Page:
Turkish court and ministry spar over lighting tweet

A man waves a Turkish flag outside the Byzantine-era Hagia Sophia, one of Istanbul's main tourist attractions in the historic Sultanahmet district of Istanbul. (AP)
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Updated 15 October 2020

Turkish court and ministry spar over lighting tweet

  • The decisions of Turkey’s top court were long annoying the government and its nationalistic alliance partner: Berk Esen, A political expert

ANKARA: A dispute between Turkish state apparatus heated up on Tuesday night after a Twitter spat about who worked harder at night.

The fresh debate was triggered after a tweet from a Constitutional Court member, Engin Yildirim, who shared a photograph of the building and said: “The lights are on.”

The tweet quickly came to the attention of pro-government media and government authorities, who accused the judge of “implying a coup attempt,” a reference to a failed putsch from July 2016.

Not to be outdone, the Ministry of Interior tweeted a photograph of its building with the caption: “Our lights never go off.”

“Those who assumed the duty of those who greeted putschists in the past by saying ‘the lights of the General Staff are on’ should not wait even for a second to resign!” the deputy interior minister tweeted, suggesting that journalists had always previously checked the General Staff building’s lights at night for signs that a coup was being prepared.

The judge later deleted his tweet.

The Constitutional Court held an unscheduled meeting on Wednesday, releasing a statement afterwards saying that it opposed all kinds of anti-democratic interventions that undermined constitutional order.

Berk Esen, a political scientist from Sabanci University in Istanbul, said the row between the court and the ministry was worrying and that he was concerned about the possible negative ramifications in the weeks ahead.

“For many, the lights don’t matter if justice and the rule of law are already under darkness for a longtime,” he told Arab News. “The decisions of Turkey’s top court were long annoying the government and its nationalistic alliance partner which was even urging for reshaping the court ‘in line with the presidential system.’”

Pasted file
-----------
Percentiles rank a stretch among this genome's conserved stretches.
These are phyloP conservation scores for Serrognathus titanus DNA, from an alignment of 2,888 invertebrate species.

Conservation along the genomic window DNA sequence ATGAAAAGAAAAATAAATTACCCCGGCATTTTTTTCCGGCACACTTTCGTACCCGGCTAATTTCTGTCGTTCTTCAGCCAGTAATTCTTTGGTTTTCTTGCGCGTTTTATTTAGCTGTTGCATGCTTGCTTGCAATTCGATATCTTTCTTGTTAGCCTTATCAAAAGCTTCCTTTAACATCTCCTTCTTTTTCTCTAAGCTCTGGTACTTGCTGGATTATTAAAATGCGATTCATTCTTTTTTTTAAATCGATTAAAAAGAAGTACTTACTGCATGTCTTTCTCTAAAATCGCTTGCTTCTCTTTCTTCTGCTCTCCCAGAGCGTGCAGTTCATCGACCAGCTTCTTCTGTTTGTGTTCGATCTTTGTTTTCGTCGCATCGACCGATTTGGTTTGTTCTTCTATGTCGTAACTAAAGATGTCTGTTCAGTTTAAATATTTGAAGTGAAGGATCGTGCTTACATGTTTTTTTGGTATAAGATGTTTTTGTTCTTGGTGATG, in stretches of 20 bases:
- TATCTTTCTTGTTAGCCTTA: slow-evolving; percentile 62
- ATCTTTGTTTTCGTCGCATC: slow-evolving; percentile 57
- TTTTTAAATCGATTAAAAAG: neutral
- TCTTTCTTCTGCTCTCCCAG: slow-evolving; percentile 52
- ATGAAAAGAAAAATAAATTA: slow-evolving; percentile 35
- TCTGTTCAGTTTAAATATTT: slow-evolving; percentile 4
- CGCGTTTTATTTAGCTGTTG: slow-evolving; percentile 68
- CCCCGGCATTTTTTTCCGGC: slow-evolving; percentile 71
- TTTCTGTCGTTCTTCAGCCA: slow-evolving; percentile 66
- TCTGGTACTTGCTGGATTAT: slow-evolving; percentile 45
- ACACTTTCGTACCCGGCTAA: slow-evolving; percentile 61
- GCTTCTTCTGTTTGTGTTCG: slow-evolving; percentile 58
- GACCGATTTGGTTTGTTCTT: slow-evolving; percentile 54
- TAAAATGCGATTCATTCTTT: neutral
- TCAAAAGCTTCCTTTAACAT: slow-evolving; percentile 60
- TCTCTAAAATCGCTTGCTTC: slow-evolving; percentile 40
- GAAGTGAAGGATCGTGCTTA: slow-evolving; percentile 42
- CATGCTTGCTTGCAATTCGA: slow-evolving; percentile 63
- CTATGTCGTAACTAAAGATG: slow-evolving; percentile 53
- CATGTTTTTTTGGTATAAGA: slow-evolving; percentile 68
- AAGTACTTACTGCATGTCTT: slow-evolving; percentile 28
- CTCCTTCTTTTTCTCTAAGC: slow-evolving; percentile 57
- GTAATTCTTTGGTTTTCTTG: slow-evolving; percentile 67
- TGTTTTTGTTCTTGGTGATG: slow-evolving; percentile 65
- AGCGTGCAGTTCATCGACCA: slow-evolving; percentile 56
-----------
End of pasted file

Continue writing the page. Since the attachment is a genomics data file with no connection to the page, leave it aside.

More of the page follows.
A series of Constitutional Court actions have upset the ministry which, in turn, has pushed back and tried to cut the institution down to size.

Esen said that if the top court’s decisions were no longer recognized, there would be no legal body left to stop an arbitrary interpretation of Turkey’s constitution.

“In the past, the Constitutional Court did not take the necessary steps to prevent autocratization in the country and ratified many articles that undermined the democratic regime, including some presidential decrees.

It failed to serve as a check on the presidency’s growing control over the political system, so they share some blame for Turkey’s democratic backsliding,” he added.


Over 3 million virus cases reported in Mideast

Labourers, wearing protective face masks, disinfect the front of restaurant in Dubai's marina on March 16, 2020. (AFP)
Updated 31 October 2020

Over 3 million virus cases reported in Mideast

  • Labourers, wearing protective face masks, disinfect the front of restaurant in Dubai's marina on March 16, 2020

DUBAI: The number of reported coronavirus cases has gone over 3 million in the Middle East, an Associated Press count showed on Friday, with the true number likely even higher.
Across the Mideast, there have been over 75,000 deaths attributed to the virus by health authorities, the AP count relying on reported figures by individual countries shows.
There have been 2.5 million recoveries from the virus causing the COVID-19 illness.
In the Mideast, the hardest-hit nation remains Iran, which served as the initial epicenter of the virus in the region. In Iran alone, authorities say there have been over 600,000 confirmed coronavirus cases, with some 477,000 recoveries and 34,000 deaths. Yet even those numbers are believed to be low, Iranian officials say.

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Deaths have been reported in the Middle East region due to the coronavirus, according to health authorities.

In some war-torn nations, it remains difficult to know the scope of the pandemic as well. In Yemen for instance, it’s believed that the vast majority of the country’s cases have gone undiagnosed and untreated, and health workers have said only those who are near death are usually brought to hospitals.